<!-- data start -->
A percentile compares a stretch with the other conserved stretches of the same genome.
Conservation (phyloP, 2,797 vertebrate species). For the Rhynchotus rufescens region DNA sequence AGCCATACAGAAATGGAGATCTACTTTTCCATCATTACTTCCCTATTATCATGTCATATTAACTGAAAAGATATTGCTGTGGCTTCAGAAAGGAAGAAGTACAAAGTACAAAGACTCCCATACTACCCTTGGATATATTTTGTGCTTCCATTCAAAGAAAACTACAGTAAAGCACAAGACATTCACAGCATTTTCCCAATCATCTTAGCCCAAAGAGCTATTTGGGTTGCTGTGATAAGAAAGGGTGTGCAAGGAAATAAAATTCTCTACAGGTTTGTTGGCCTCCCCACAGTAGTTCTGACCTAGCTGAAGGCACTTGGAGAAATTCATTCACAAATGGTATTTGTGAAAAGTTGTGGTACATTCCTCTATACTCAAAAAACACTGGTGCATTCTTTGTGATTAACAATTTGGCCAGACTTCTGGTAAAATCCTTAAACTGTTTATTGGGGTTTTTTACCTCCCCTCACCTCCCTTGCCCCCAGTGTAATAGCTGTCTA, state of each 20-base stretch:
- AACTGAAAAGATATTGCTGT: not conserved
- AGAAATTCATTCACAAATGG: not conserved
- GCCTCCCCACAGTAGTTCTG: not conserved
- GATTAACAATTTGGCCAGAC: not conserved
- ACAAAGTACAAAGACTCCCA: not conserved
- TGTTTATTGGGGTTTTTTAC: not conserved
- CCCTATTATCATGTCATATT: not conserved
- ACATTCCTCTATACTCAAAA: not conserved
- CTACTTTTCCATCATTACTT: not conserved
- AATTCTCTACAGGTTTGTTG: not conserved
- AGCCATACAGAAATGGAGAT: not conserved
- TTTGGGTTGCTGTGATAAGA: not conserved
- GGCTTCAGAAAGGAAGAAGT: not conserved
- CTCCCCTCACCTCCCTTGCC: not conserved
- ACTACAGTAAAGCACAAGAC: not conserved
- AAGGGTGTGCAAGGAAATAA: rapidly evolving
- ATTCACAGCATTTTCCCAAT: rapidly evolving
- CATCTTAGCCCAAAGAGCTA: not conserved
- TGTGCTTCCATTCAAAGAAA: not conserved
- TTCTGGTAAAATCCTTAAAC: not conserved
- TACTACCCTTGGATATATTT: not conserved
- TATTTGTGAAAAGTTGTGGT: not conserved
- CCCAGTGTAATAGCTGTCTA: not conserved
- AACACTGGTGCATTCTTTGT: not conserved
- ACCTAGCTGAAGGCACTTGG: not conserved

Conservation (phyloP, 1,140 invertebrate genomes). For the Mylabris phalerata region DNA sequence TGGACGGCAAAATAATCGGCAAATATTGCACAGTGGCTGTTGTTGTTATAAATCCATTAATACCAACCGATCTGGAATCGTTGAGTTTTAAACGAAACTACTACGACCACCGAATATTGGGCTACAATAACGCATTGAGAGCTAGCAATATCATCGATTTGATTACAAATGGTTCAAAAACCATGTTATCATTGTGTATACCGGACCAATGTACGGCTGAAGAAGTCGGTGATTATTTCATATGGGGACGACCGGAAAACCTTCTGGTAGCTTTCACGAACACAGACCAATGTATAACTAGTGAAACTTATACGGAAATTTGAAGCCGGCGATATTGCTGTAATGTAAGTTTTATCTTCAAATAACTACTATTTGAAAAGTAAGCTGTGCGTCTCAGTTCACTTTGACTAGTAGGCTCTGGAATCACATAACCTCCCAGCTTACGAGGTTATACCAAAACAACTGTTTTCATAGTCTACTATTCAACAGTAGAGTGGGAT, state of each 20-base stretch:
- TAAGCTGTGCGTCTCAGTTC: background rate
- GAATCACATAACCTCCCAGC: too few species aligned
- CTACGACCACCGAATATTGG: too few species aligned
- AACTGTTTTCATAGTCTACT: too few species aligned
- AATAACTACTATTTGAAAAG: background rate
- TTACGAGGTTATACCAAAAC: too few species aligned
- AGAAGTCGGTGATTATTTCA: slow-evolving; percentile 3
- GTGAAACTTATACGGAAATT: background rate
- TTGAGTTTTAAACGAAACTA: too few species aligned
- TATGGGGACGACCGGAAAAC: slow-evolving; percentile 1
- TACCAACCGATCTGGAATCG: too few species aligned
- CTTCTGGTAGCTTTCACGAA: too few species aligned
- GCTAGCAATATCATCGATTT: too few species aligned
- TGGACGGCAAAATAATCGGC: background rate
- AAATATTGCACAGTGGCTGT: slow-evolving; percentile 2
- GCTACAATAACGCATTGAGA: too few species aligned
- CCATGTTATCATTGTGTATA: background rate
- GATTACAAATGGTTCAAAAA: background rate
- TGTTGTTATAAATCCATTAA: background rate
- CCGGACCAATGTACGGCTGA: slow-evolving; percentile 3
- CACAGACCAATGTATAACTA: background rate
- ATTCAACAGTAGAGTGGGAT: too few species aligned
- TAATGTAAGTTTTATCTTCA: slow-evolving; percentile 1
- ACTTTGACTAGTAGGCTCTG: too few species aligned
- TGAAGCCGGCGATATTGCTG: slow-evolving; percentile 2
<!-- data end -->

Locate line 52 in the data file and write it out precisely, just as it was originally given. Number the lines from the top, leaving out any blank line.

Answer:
- ACTTTGACTAGTAGGCTCTG: too few species aligned